Home > Journals > Minerva Cardiology and Angiology > Past Issues > Minerva Cardioangiologica 2000 November;48(11) > Minerva Cardioangiologica 2000 November;48(11):393-410



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Minerva Cardioangiologica 2000 November;48(11):393-410


language: English, Italian

Different impact of carvedilol and transdermal scopolamine on cardiovascular performance of mild-moderate chronic heart failure patients: evidence of useful effects of scopolamine on tolerance to work load

De Vecchis R., Pucciarelli G., Setaro A., Nocerino L.


Objectives. To verify and compare the effects respectively exercised in chronic heart failure patients by transdermal, slow release scopolamine patch and by the beta and alfa adrenoreceptor blocker carvedilol upon the main indexes derived from maximal cardiopulmonary stress test, as well as from analysis of heart rate variability.
Methods. In each of 14 patients suffering from NYHA class II chronic heart failure, admitted to study, the maximal cardiopulmonary test and heart period power spectrum assessment were performed, firstly during usual therapy, then after 7 days of continuous adjunctive treatment with scopolamine patch, and, finally after 3 months of regular administration of oral carvedilol, added to the basal therapy. The need of time enough to the adaptation of the cardiovascular system against the carvedilol pharmacodynamics, together with the need of slow, progressive dose titration, caused that the onset of therapy with carvedilol was separated from assessment of its effects on ergometric and spectral parameters by an interval period of 3 months.
Results. During administration of low doses of scopolamine, the values of V.O2max, exercise time and double product were respectively 24±5.3 ml/kg/min, 12±3 min and 23630±3760, and resulted significantly higher than basal (p<0.05 in all cases) and carvedilol-related readings (p<0.01 by comparisons with V.O2max and double product; p<0.05 by comparison with exercise time). Again during scopolamine, the total variance, LF and HF powers exhibited the values reported as follows: 1255 msec2 and, respectively, 430 and 250 msec2, thus exceeding significantly the basal levels (p<0.05 from comparison with total power, p<0.01 from comparisons with LF and HF bands) as well as the levels reached during adrenergic blockade with carvedilol (LF scopolamine vs LF carvedilol: p<0.01; total power and HF scopolamine vs corrispective carvedilol values p<0.05). Compared to the basal findings, the carvedilol induced a significant reduction in V.O2max (p<0.05), double product (p<0.01), peack of heart rate (p<0.05) and LF power (p<0.05), and elicited no significant decreases in exercise time; similarly a weak, not significant surge was product by carvedilol in total and HF powers.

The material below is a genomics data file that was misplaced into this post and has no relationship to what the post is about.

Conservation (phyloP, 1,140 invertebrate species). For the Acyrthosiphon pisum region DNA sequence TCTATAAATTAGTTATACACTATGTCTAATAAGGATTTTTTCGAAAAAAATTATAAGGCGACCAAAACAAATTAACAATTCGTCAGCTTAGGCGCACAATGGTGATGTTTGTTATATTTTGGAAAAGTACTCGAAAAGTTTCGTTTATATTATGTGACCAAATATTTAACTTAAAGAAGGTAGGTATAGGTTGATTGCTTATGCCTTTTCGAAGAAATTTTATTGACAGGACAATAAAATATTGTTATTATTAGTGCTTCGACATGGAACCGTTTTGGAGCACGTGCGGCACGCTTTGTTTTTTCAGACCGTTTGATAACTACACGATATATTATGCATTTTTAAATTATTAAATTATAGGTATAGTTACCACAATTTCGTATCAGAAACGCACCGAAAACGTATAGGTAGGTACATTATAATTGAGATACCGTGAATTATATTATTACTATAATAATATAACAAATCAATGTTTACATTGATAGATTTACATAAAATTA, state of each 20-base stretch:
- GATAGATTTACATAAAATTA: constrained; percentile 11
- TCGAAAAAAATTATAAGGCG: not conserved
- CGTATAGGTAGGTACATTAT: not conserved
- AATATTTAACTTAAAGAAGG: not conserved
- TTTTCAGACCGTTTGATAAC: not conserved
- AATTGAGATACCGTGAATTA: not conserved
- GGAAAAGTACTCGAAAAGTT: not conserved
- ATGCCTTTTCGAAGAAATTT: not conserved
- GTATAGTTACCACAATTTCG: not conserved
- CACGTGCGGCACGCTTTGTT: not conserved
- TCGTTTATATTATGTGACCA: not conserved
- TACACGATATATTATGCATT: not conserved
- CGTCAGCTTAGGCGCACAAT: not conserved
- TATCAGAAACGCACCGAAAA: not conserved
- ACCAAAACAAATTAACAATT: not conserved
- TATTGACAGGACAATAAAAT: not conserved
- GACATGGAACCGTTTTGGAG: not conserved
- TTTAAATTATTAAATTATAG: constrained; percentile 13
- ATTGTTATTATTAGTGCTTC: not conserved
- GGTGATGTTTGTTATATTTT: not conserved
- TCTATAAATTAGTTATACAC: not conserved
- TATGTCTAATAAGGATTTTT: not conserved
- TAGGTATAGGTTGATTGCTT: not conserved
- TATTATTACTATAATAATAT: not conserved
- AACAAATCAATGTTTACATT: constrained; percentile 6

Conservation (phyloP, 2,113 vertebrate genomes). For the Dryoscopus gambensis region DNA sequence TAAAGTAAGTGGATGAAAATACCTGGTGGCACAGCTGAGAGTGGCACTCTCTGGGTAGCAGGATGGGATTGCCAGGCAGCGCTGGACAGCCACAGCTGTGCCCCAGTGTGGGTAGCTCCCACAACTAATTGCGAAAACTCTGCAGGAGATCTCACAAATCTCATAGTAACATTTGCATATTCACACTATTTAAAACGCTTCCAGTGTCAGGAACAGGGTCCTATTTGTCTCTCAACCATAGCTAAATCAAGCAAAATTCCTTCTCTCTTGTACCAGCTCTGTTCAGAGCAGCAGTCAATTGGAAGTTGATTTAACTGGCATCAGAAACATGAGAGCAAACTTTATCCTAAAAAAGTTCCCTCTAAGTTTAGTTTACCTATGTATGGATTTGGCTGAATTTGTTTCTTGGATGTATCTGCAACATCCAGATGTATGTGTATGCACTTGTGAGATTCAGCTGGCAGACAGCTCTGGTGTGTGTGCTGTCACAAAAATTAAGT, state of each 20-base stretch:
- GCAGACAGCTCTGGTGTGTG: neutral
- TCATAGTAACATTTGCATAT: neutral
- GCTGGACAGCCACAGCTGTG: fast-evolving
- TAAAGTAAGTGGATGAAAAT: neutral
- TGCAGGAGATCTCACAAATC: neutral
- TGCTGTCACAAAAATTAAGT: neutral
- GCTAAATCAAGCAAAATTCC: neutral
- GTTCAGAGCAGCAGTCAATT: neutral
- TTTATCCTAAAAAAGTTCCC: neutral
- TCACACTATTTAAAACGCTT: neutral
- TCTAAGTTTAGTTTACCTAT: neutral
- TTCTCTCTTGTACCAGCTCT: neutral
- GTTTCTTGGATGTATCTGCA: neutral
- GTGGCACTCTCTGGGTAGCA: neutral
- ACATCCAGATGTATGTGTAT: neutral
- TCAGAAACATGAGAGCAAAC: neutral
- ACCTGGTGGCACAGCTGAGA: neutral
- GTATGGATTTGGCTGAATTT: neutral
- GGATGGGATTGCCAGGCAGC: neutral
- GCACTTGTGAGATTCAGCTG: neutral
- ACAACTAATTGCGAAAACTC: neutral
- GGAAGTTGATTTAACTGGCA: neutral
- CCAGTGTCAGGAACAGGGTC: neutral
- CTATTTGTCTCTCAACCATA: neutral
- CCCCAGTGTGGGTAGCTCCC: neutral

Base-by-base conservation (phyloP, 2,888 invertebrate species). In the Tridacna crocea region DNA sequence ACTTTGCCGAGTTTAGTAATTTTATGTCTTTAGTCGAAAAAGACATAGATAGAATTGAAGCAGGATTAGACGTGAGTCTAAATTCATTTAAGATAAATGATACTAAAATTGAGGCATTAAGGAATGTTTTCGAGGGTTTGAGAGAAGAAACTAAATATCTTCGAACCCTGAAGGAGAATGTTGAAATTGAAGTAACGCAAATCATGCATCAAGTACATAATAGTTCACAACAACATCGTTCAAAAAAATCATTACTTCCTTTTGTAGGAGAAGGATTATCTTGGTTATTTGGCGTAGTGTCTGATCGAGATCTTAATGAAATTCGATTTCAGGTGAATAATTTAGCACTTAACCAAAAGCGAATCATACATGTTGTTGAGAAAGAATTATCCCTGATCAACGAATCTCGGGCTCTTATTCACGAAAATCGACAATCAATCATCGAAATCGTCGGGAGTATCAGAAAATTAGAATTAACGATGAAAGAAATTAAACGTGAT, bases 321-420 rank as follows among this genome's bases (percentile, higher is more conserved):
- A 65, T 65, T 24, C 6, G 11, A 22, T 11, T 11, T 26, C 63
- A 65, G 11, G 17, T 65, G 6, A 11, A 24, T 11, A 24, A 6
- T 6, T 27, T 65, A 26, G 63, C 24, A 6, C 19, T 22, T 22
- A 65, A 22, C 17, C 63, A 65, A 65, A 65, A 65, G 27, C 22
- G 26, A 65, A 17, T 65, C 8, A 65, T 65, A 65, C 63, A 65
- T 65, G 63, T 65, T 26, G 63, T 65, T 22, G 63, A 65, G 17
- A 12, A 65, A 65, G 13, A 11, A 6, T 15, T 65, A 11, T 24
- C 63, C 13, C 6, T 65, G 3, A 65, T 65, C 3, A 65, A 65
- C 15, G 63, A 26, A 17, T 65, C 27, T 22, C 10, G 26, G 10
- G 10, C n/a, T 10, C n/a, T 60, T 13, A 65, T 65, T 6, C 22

Conclusions. Therefore, in patients with left ventricle asymptomatic dysfunction, the low doses of scopolamine potentiate simultaneously the spontaneous heart rare variability and cardiopulmonary maximal testing; whereas, the carvedilol acts upon LF oscillatory component only, the effects upon total variance and HF band being negligible; moreover, this drug depress the myocardial functional capability; in fact, the carvedilol has been demonstrated to produce a remarkable fall in V.O2max, this significant reduction in O2 maximal uptake involving the poor rise in cardiac output during the effort or less effective O2 removal from capillary beds or both.

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